WHO raises alarm on deadly bacteria


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Widespread resistance to antibiotics could make surgery too risky to contemplate © Shutterstock

The World Health Organization (WHO) has warned antibiotic resistant bacteria could bring a nightmarish future, where seemingly trivial scrapes turn lethal, and currently routine operations become too risky to contemplate. In the wake of its first global report on the problem the WHO calls for greater effort to stop resistance emerging and develop new antibiotics.   

‘Without urgent, coordinated action by many stakeholders, the world is headed for a post-antibiotic era, in which common infections and minor injuries, which have been treatable for decades, can once again kill,’ says Keiji Fukuda, the WHO’s assistant director-general for health security. ‘Effective antibiotics have been one of the pillars allowing us to live longer, live healthier and benefit from modern medicine. Unless we take significant actions to improve efforts to prevent infections and also change how we produce, prescribe and use antibiotics, the world will lose more and more of these global public health goods and the implications will be devastating.’

The report focuses on antibiotic resistance in seven bacteria responsible for common, serious diseases. Resistance is highest in Klebsiella pneumoniae, a common intestinal bacterium causing hospital-acquired infections such as pneumonia and bloodstream infections that newborns and intensive-care unit patients are particularly susceptible to. Some countries in all six WHO regions worldwide reported that antibiotic of last resort carbapenem would not work in over half of those infected with K. pneumoniae.

Laura Piddock, a microbiologist at the University of Birmingham, UK, says such findings highlight why the Antibiotic Action campaign she’s director of is important. ‘Resistance has emerged quickly to every antibiotic ever used,’ she tells Chemistry World. ‘It doesn’t matter if it’s a small molecule, conventional antibiotic, or a bacteriophage. It’s always going to happen because bacteria evolve so quickly.’

The WHO’s recommendations, therefore, focus on slowing that evolution through measures such as using antibiotics only where they’re really needed, which Piddock stresses her support for. And she notes that although the limited opportunity for profit in low-cost, short course, drugs like antibiotics means many pharmaceutical companies don’t develop them, the pipeline is not completely dry. She points to a study published in April 2014 showing at least 39 antibacterial compounds are undergoing clinical trials. Twenty-five are in Phase II or III clinical trials, and three are awaiting approval by the US Food and Drug Administration.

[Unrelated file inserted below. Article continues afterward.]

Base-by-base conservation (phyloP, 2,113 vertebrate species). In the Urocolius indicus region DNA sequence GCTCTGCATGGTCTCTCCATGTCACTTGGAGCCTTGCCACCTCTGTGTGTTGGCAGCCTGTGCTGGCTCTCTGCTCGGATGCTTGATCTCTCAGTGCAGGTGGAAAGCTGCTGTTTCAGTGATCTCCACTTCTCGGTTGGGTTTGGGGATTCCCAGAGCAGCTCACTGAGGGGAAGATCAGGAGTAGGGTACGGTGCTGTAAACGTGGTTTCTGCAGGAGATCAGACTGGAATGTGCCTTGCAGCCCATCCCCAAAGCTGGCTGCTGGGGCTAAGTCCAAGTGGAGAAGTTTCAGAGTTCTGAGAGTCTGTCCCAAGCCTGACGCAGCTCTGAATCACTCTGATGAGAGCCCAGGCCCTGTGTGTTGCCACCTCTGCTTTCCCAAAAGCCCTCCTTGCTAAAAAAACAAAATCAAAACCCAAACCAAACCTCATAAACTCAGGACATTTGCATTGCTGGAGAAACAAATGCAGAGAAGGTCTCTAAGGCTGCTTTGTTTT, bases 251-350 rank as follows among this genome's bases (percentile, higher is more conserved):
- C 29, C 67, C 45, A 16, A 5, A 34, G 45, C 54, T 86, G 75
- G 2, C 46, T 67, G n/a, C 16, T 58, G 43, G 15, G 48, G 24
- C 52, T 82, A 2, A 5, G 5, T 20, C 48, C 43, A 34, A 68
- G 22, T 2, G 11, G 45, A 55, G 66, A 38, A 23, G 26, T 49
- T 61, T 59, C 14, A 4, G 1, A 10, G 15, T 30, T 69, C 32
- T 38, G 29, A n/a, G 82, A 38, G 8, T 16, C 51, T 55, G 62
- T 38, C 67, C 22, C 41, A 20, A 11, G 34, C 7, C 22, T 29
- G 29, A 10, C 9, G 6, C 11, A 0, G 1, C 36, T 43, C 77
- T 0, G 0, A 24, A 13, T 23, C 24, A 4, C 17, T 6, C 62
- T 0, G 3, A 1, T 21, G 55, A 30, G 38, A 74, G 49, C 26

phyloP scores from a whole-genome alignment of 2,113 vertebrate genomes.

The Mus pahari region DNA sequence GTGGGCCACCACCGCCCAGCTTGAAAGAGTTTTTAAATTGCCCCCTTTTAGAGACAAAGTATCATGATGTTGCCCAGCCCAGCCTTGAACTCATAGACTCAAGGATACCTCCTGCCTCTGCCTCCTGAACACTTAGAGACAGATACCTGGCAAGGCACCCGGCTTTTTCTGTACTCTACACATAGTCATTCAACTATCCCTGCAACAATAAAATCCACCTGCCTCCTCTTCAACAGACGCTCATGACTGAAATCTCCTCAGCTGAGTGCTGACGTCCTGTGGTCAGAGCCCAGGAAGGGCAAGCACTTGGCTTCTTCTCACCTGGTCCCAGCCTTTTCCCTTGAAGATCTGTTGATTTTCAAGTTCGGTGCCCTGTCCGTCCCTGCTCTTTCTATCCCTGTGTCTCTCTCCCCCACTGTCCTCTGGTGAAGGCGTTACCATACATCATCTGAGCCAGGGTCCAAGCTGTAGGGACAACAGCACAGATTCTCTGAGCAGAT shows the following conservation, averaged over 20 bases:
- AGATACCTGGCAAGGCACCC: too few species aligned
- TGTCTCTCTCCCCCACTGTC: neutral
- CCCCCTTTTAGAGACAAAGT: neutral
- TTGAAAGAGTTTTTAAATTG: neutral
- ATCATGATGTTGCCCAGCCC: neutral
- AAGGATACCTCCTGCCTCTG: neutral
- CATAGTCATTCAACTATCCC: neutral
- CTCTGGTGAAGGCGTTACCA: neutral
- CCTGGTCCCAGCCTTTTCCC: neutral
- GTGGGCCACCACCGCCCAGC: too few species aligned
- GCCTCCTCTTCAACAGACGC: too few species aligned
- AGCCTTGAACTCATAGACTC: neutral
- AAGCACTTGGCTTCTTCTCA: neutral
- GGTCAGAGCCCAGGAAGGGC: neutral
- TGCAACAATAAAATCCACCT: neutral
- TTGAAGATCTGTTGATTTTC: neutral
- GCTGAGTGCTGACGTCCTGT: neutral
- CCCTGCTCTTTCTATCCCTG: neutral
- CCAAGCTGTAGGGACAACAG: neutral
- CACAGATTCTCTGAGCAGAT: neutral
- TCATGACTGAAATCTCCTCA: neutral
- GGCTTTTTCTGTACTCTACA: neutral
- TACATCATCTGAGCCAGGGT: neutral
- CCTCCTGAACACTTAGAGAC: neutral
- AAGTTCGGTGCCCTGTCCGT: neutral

Working together against a common enemy

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Drugs like GSK’s polypeptide deformylase inhibitor GSK1322322 are in clinical trials giving cause for ‘cautious optimism’

Pharma giant GlaxoSmithKline is committed to antibiotic development and has two antimicrobial drugs in Phase II trials, and one in Phase III. ‘Antibiotic resistance is a challenge we want to be part of solving, but no one company can do this alone,’ a spokesperson comments. ‘Antibiotics research is one of the areas where we believe taking a more open-minded approach to sharing information and engaging in public–private partnerships will help.’

The Royal Society of Chemistry (RSC) also backs public–private partnerships as a way to boost antibiotic research, and calls on the UK government to increase funding for cross-disciplinary research. ‘To avoid the public health emergency outlined in the WHO report the entire antimicrobial research community must work together to reinvigorate research into new antibiotics,’ says James Hutchinson, senior programme manager, life sciences, at the RSC. He notes that an RSC commissioned poll conducted in 2013 found that 63% of the UK public believe that antibiotic research should be supported by a combination of public and private finances.

Piddock highlights one key area that all antibiotics developers must now focus on that’s often overlooked. ‘Are these compounds being developed with dosing strategies that will minimise the development of resistance? That’s a question I’m not aware has been answered. Dosing strategies at the moment are done to avoid toxicity and to have maximum efficacy. We’re now all recommending also dosing to minimise resistance.’

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Resistance to antibiotics is fast becoming a problem throughout the world © WHO


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